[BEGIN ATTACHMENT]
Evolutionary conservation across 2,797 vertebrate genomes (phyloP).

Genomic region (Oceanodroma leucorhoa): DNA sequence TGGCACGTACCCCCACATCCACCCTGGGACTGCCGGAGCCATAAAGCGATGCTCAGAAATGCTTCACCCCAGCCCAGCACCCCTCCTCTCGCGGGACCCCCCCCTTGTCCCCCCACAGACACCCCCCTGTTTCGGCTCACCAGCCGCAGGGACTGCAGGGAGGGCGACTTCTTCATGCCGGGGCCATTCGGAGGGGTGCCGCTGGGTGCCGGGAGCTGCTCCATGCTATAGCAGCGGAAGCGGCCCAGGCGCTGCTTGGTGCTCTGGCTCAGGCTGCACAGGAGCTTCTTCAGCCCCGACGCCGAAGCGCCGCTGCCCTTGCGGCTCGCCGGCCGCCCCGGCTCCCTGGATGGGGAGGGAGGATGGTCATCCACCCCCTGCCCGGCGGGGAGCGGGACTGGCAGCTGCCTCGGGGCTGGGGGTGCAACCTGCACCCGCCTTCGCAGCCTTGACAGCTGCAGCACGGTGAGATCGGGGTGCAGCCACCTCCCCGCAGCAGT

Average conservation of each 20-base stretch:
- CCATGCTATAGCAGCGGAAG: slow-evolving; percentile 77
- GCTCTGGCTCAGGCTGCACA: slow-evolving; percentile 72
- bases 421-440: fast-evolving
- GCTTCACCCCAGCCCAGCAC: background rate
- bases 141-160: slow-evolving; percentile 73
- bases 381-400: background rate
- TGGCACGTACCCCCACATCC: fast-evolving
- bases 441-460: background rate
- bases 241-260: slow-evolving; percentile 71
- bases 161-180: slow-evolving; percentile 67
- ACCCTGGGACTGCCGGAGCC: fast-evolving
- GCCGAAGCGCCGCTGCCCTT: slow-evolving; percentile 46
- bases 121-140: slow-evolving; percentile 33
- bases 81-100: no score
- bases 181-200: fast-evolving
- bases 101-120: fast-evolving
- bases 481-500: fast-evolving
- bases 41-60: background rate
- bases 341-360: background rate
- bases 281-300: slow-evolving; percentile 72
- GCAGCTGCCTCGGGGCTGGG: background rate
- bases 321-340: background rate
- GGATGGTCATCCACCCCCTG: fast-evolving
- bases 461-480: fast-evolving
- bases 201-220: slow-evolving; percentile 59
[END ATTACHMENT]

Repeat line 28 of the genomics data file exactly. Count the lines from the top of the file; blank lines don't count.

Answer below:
- bases 201-220: slow-evolving; percentile 59